Special Seminar: Jason Gurdak
The out-of-sight Global Water Crisis: A Vision Toward a Sustainable Groundwater Future
As the world’s largest store of readily accessible freshwater, groundwater helps sustain ecosystems, provides a strategic reserve during drought, and enables human adaptation to climate variability and change. Despite its critical importance, groundwater is often poorly understood and inadequately managed relative to the more visible surface water. The largely hidden nature of groundwater has translated into resource development that is often uncontrolled and not incorporated into watershed management. As a consequence, most of the world’s major aquifers in semi-arid and arid regions are experiencing rapid and unprecedented rates of groundwater depletion. Future climate variability and change may intensify groundwater depletion, which will have profound social and economic consequences related to declines in agricultural productivity and energy production, potential damage to transportation and urban infrastructure from land subsidence, loss of critical ecosystems in groundwater-dependent streams and wetlands, and increased seawater intrusion in coastal aquifers.
This presentation explores an innovative research vision to help manage our way through the global groundwater crisis. Recent findings from the UNESCO-IHP groundwater and climate change program (GRAPHIC) will be presented. GRAPHIC is the only global scale research, education, and outreach program that addresses the global groundwater crisis and climate variability and change. Particular focus will be on climate change impact studies that diagnose the important vadose zone processes and land-management practices that control recharge, both historically and under projected 21st century climate. Additional new insight will be presented about the process-level controls of interannual to multidecadal climate variability on transient recharge rates in the U.S. Principal Aquifers, including the High Plains aquifer in Colorado. This insight will help design a new type of distributed managed aquifer recharge (MAR) system that captures stormwater, enhances recharge, increases groundwater storage, and provides a promising adaptation strategy to conjunctively manage surface and groundwater resources under projected increased hydrologic variability. Finally, the presentation will explore the importance of framing the groundwater crisis within the water-energy-food nexus, which is the most fundamental environmental issue facing the world today. Innovative science and engineering needed to drive the successful management of the global groundwater crisis will come from collaborative and multidisciplinary team of researchers that spans the fields of hydrology, geology, engineering, climate, ecology, economics, law, and policy, while also engaging local resource managers and stakeholders.
Dr. Jason Gurdak is an Assistant Professor in the Department of Earth & Climate Sciences at San Francisco State University (SFSU) and Coordinator of the United Nations Education, Scientific, and Cultural Organization (UNESCO) sponsored research program that addresses climate variability and change and the global groundwater crisis. Prior to joining SFSU, he was a Hydrologist for 10 years with the U.S. Geological Survey Colorado Water Science Center in Lakewood, Colorado. He has degrees from Colorado School of Mines (PhD, Geology and Geological Engineering: Geochemistry; MS, Environmental Science and Engineering) and Bates College (BS, Geology). He has authored more than 30 publications on a range of topics in hydrology. His current research advances understanding of mechanisms that link climate variability on interannual to multidecadal timescales and hydrologic variability that has important implications for successfully managing water resources in Colorado and across the U.S.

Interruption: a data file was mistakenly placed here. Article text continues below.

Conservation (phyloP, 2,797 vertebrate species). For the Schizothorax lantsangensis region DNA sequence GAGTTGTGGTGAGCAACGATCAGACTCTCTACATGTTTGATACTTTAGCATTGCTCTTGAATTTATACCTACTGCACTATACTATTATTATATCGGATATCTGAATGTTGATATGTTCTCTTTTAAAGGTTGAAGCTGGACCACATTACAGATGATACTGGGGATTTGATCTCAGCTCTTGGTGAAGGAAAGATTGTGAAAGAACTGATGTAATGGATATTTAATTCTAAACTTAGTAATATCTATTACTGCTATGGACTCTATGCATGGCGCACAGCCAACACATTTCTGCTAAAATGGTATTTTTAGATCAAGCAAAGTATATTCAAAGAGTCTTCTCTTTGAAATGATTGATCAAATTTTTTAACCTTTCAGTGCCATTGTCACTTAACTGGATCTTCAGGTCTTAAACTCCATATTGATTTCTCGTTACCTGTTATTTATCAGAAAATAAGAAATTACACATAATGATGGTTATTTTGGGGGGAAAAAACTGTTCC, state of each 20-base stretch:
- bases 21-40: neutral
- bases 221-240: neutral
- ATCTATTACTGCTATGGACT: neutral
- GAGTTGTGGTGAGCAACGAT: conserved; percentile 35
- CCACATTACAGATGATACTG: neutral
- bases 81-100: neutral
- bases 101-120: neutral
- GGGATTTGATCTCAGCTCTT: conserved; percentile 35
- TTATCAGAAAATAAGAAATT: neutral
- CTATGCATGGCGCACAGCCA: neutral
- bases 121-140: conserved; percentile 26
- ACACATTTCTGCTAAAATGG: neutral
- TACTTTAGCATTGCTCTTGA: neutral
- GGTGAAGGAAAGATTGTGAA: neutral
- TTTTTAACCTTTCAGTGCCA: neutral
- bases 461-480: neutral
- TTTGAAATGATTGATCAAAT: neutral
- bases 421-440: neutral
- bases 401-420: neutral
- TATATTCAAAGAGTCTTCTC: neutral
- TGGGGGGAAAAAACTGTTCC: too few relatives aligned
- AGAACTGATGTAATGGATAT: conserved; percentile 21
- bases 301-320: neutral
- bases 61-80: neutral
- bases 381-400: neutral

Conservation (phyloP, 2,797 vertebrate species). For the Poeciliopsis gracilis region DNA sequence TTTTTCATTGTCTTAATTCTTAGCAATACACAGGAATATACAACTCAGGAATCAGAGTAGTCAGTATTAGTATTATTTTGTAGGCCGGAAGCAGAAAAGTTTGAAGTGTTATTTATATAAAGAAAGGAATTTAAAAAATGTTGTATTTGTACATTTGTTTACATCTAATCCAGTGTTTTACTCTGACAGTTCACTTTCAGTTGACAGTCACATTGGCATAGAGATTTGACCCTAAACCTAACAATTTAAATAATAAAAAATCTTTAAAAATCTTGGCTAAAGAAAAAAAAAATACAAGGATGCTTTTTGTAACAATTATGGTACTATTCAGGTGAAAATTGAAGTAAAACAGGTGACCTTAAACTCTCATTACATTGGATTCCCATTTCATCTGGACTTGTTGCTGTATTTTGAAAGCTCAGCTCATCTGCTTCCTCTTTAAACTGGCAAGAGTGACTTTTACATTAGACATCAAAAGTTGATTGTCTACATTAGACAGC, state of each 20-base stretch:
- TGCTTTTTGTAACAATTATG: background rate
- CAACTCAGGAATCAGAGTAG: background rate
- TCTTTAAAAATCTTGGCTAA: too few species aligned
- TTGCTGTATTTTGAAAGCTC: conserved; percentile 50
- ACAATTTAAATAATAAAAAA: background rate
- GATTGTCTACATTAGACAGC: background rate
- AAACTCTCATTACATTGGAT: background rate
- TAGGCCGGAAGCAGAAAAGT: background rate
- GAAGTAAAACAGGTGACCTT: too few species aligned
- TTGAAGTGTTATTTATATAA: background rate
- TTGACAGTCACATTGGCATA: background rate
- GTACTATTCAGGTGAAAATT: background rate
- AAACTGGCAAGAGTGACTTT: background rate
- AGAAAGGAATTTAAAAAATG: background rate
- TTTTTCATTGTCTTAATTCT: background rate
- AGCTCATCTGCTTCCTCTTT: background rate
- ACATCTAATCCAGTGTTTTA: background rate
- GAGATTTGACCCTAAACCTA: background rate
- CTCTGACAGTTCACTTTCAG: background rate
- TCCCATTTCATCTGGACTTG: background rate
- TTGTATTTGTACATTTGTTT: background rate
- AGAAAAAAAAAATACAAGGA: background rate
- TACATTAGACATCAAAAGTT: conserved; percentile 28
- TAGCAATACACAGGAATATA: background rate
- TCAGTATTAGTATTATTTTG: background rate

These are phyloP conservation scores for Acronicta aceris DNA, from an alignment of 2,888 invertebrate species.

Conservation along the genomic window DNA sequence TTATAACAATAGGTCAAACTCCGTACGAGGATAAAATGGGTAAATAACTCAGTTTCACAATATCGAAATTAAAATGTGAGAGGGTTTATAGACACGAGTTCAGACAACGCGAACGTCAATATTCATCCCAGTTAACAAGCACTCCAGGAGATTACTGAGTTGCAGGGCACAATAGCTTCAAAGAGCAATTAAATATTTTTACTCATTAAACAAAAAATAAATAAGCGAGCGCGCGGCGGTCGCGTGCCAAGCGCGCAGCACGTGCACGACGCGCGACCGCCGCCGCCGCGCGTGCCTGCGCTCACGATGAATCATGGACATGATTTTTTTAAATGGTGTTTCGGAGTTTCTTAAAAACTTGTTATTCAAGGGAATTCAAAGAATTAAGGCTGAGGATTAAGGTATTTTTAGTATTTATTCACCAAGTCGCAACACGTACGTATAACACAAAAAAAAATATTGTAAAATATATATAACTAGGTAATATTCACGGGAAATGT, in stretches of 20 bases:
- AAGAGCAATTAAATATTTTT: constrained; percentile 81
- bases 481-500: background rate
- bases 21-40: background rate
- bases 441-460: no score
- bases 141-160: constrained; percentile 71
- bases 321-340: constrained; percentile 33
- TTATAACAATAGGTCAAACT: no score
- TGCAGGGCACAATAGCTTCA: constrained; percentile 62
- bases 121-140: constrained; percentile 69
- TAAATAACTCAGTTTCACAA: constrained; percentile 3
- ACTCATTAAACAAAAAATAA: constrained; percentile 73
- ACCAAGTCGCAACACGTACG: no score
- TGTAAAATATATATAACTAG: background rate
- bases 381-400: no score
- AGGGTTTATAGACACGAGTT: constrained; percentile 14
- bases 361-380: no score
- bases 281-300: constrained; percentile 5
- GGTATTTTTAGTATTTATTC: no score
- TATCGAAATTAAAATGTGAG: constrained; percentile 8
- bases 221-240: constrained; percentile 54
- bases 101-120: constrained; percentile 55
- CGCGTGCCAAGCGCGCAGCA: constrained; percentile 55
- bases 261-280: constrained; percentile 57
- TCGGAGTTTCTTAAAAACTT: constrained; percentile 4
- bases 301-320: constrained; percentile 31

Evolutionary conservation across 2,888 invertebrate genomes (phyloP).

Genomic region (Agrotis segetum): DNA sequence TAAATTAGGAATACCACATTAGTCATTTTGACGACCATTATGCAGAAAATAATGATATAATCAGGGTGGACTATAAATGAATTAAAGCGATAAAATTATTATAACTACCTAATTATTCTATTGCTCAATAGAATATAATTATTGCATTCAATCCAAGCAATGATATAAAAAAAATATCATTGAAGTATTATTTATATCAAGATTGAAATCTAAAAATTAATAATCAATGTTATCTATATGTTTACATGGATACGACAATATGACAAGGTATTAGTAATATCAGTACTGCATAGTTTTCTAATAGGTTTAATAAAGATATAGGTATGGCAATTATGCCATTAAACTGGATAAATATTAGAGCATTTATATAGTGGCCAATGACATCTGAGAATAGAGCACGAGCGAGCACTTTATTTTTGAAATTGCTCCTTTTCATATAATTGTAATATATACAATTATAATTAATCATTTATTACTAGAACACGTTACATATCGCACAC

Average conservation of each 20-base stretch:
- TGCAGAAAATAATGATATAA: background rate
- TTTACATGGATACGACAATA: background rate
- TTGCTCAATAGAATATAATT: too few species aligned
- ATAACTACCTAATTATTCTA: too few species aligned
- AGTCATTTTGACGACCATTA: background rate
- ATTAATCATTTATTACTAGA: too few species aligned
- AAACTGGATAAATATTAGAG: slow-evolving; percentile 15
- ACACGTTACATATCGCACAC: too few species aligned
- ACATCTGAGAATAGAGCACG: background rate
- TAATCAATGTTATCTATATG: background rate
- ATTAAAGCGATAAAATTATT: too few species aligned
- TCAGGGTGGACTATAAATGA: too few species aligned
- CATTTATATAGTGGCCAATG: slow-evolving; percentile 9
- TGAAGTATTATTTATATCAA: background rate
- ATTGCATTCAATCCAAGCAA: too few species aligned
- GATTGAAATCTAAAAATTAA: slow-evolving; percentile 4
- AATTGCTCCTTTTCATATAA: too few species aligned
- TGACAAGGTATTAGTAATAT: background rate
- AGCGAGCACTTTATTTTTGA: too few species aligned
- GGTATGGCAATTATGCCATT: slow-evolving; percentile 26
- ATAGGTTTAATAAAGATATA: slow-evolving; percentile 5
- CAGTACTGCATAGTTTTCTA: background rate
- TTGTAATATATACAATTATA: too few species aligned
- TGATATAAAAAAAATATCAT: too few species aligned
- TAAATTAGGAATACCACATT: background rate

Analytical Chemistry Seminar: Melissa Ugelow
Jointly sponsored by the Department of Chemistry and Biochemistry, CIRES, and the Environmental Program
Optical Properties of Titan Haze Analogs Using Photoacoustic and Cavity Ring-Down Spectroscopy
Melissa S. Ugelow 3rd Year Graduate Student
The organic haze that surrounds Saturn's moon Titan is formed through the photolysis and electron initiated dissociation of methane and nitrogen. Both the chemical pathways leading to the haze formation and the resulting haze optical properties are still highly uncertain. Here we examine the optical properties of simulated haze aerosol to better understand its scattering and absorption properties, and the impact of haze on Titan's radiative balance. To determine the complex refractive index of haze particles, we combine two spectroscopic techniques, one that measures absorption and one that measures extinction: photoacoustic spectroscopy coupled with cavity ring-down spectroscopy (PASCaRD). This technique provides the benefit of a high precision determination of the imaginary component of the refractive index (k), along with the highly sensitive determination of the real component of the refractive index (n) in a flow system set up. The Titan aerosol analogs studied are produced by two energy sources, UV excitation and spark discharge excitation. The refractive indices are determined at two wavelengths, 405 and 532 nm, using the PASCaRD system. I will present preliminary data on the complex refractive indices of laboratory generated Titan aerosol analogs at both wavelengths using both energy sources. The high precision values determined from this method should be useful for modelers and for data retrieval from spacecraft and remote sensing instruments.